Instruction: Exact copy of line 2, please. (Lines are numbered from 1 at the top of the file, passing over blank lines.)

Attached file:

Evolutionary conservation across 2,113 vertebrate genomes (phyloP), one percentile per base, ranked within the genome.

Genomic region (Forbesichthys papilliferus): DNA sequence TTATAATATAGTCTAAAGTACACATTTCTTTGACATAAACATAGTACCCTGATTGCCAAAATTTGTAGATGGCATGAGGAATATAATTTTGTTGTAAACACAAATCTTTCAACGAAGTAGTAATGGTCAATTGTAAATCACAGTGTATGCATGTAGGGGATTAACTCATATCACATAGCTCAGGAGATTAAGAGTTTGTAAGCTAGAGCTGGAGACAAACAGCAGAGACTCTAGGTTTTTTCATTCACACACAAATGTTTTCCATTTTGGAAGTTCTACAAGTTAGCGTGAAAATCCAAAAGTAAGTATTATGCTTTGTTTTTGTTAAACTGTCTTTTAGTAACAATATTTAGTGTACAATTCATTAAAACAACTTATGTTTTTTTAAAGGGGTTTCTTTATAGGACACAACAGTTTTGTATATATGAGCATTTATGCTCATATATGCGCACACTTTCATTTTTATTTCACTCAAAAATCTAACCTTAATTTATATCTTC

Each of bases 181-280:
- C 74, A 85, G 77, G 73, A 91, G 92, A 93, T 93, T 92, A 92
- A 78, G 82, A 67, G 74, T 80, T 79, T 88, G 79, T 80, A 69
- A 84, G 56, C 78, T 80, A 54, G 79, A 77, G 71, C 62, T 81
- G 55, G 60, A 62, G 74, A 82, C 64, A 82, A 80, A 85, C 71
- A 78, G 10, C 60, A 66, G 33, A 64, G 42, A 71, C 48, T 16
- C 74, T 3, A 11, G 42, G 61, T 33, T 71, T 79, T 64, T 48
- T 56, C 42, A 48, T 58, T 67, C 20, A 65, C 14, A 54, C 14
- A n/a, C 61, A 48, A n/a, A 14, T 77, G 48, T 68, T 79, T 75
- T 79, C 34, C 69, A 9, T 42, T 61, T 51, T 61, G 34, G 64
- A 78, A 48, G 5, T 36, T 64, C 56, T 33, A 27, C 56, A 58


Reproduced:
Genomic region (Forbesichthys papilliferus): DNA sequence TTATAATATAGTCTAAAGTACACATTTCTTTGACATAAACATAGTACCCTGATTGCCAAAATTTGTAGATGGCATGAGGAATATAATTTTGTTGTAAACACAAATCTTTCAACGAAGTAGTAATGGTCAATTGTAAATCACAGTGTATGCATGTAGGGGATTAACTCATATCACATAGCTCAGGAGATTAAGAGTTTGTAAGCTAGAGCTGGAGACAAACAGCAGAGACTCTAGGTTTTTTCATTCACACACAAATGTTTTCCATTTTGGAAGTTCTACAAGTTAGCGTGAAAATCCAAAAGTAAGTATTATGCTTTGTTTTTGTTAAACTGTCTTTTAGTAACAATATTTAGTGTACAATTCATTAAAACAACTTATGTTTTTTTAAAGGGGTTTCTTTATAGGACACAACAGTTTTGTATATATGAGCATTTATGCTCATATATGCGCACACTTTCATTTTTATTTCACTCAAAAATCTAACCTTAATTTATATCTTC